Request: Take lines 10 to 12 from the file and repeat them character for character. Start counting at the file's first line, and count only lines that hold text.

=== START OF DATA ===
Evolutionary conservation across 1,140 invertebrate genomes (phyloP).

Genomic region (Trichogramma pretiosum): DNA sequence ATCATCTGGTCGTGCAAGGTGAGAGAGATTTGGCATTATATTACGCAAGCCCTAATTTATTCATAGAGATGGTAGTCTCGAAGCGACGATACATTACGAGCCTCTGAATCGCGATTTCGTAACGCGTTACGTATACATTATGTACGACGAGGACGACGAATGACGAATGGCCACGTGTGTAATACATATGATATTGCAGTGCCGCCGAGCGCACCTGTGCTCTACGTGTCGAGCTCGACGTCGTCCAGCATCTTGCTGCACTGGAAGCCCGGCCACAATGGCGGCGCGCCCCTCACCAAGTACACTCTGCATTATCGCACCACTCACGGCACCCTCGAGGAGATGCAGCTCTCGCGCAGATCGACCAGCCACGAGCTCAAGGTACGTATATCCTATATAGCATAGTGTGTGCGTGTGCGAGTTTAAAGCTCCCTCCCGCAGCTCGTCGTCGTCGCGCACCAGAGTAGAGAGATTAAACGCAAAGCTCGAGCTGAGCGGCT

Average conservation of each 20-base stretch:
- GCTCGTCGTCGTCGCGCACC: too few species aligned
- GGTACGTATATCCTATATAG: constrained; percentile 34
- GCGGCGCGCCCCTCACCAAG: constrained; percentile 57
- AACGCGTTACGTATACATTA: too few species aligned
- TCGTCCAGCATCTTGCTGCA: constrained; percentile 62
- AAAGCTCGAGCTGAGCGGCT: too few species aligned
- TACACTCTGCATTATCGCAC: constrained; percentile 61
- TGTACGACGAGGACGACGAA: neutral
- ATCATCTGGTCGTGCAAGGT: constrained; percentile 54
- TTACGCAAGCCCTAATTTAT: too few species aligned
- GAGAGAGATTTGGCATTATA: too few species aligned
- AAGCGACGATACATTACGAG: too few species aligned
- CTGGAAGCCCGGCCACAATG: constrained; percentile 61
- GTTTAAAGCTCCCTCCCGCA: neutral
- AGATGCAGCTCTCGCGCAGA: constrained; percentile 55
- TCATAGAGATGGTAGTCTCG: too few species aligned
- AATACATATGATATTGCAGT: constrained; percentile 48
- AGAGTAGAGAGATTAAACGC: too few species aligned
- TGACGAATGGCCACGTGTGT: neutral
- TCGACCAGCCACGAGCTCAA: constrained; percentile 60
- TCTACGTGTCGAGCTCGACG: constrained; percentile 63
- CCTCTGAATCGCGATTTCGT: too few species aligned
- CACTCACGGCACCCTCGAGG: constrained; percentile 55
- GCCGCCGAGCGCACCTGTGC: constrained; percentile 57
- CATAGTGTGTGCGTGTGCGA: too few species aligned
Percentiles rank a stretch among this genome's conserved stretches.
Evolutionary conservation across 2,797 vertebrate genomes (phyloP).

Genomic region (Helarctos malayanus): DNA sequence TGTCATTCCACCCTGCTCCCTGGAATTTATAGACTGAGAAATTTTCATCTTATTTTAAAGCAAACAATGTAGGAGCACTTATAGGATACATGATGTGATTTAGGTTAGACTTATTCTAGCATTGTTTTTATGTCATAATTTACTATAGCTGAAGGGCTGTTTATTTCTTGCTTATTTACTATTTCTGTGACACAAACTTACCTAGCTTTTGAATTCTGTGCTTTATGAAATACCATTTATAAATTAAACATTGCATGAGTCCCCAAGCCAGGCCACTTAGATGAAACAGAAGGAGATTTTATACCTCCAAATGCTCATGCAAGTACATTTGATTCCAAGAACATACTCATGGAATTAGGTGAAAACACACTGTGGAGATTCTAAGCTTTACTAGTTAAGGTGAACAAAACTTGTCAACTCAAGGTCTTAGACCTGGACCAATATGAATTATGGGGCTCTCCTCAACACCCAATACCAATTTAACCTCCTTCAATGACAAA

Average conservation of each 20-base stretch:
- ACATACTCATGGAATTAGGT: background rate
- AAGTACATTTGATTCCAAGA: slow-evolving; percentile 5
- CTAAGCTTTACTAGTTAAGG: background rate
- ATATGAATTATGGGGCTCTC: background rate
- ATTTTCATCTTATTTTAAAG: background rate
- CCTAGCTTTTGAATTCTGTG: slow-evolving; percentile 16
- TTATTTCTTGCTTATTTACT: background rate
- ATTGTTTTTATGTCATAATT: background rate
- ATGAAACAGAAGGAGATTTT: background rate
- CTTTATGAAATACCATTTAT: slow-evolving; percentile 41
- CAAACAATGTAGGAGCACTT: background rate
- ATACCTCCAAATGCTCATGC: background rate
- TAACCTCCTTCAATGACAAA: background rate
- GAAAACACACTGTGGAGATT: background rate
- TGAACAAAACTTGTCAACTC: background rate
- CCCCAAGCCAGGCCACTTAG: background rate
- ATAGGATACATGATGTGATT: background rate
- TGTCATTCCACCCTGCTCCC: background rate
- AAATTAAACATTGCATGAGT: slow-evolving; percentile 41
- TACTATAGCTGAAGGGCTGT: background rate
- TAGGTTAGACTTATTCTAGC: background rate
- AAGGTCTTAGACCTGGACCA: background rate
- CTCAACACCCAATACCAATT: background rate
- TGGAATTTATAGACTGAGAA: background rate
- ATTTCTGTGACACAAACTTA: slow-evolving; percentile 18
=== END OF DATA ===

- TACACTCTGCATTATCGCAC: constrained; percentile 61
- TGTACGACGAGGACGACGAA: neutral
- ATCATCTGGTCGTGCAAGGT: constrained; percentile 54